In this episode, Colvin Georges Jr., a research associate at OCCRL, talks with Dr. Nidia Ruedas-Gracia about what it means to have a sense of belonging and discusses her research in this area. They also discuss how a sense of belonging affects college students from historically minoritized racial groups.

PDF Transcript

Publications

Black Youth in Foster Care and the School-Prison Nexus

 

Black Youth in Foster and the School-Prison Nexus

By Royel Johnson

In this OCCRL Feature Brief, Dr. Royel Johnson argues that the foster care system, and more specifically congregate care facilities, are part and parcel to the enhancement of carceral state power. Read more.

 

 

Postsecondary Programs and Services for Current and Former Foster Care Youth in Illinois

 

Postsecondary Programs and Services for Current and Former Foster Care Youth in Illinois

By Chequita S. Brown, Eboni Zamani-Gallaher, Nidia Ruedas-Gracia, and Nathaniel M. Stewart

This research brief provides an overview of programs and services that helps strengthen postsecondary pathways for current and former foster youth in Illinois. Read more.

 

 

Foster Youth and Basic Needs Insecurity

 

Foster Youth and Basic-Needs Insecurity

By Dra. Nidia Ruedas-Gracia, Chequita S. Brown, Dr. Mauriell Amechi, Dr. Eboni Zamani-Gallaher, and Nathaniel M. Stewart

This article discusses how COVID-19 has intensified the vulnerabilities of foster youth and former foster youth, many of whom are Black, Native American, Alaska Native, and multiracial children who have a higher rate of placement into foster care than White youth (Federal Interagency Forum on Child and Family Statistics, 2016). Read more.

(From the Fall 2020 UPDATE on Research and Leadership)

Foster Youth in America

 

Exploring Equity in Postsecondary Education

By Heather L. Fox, Eboni M. Zamani-Gallaher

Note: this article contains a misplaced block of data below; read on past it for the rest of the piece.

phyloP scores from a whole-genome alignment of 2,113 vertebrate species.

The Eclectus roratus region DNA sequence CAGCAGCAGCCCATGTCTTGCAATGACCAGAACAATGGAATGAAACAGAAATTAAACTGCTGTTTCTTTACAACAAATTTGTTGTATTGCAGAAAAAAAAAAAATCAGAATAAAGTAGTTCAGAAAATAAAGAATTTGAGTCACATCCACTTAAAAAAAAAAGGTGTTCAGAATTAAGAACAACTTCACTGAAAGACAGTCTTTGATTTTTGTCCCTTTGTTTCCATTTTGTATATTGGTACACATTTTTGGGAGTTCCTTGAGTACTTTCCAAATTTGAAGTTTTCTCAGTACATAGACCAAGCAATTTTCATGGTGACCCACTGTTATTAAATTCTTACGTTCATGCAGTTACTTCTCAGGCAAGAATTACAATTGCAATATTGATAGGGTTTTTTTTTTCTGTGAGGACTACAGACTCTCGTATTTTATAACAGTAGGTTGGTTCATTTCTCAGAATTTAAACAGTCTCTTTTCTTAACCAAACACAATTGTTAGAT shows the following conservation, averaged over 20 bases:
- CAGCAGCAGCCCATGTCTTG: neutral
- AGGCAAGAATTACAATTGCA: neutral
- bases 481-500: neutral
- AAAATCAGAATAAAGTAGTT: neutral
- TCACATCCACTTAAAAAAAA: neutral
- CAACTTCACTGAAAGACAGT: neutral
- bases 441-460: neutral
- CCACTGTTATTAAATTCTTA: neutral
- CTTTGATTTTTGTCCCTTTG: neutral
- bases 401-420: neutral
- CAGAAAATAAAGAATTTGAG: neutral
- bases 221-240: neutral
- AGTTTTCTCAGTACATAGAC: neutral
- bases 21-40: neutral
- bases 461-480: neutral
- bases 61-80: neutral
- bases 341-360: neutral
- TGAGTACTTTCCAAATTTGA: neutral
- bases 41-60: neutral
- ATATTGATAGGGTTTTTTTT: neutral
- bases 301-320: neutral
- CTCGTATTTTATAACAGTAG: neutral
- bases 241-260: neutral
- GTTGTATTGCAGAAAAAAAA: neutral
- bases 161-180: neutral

This chapter examines how postsecondary practitioners are encouraged to work collaboratively with child welfare agencies and other community-based organizations to identify and implement culturally responsive supports for former foster youth to promote early academic achievement. Read more.

 

The Forgotten Students

 

The Forgotten Students: COVID-19 Response for Youth and Young Adults Aging Out of Foster Care

By Mauriell H. Amechi

This policy brief outlines recommendations for Congress to consider regarding the country's COVID-19 response, in an effort to prioritize the availability of essential supports and resources for youth and young adults who are aging out of foster care. Read more.

Voices and Viewpoints

What if I Never Read That Passage? Learning and Unlearning About the Community College Sector

Aug 25, 2021, 13:29 PM by Abby M. Biernacki
In an OCCRL Voices and Viewpoints blog post, Abby M. Biernacki writes about her learning and unlearning process within the community college sector.

When I enrolled in my master’s program for student affairs administration in higher education, I wasn’t sure what to expect. I had not considered pursuing a student affairs career until late in my senior year of college. The legal field was my passion, and I didn’t have much of a desire to leave Pennsylvania, where I had grown up. With a slight understanding of student affairs and a passion to improve students’ college experiences, I packed my bags and moved to Indiana to start my master’s program at Ball State University.

Within the first few weeks of the program, my outlook and knowledge of higher education became incredibly more expansive. I had been introduced to ACPA’s and NASPA’s competencies, learned about the history of student affairs, and engaged in “hands-on” learning through my assistantship with Ball State’s Office of Student Life.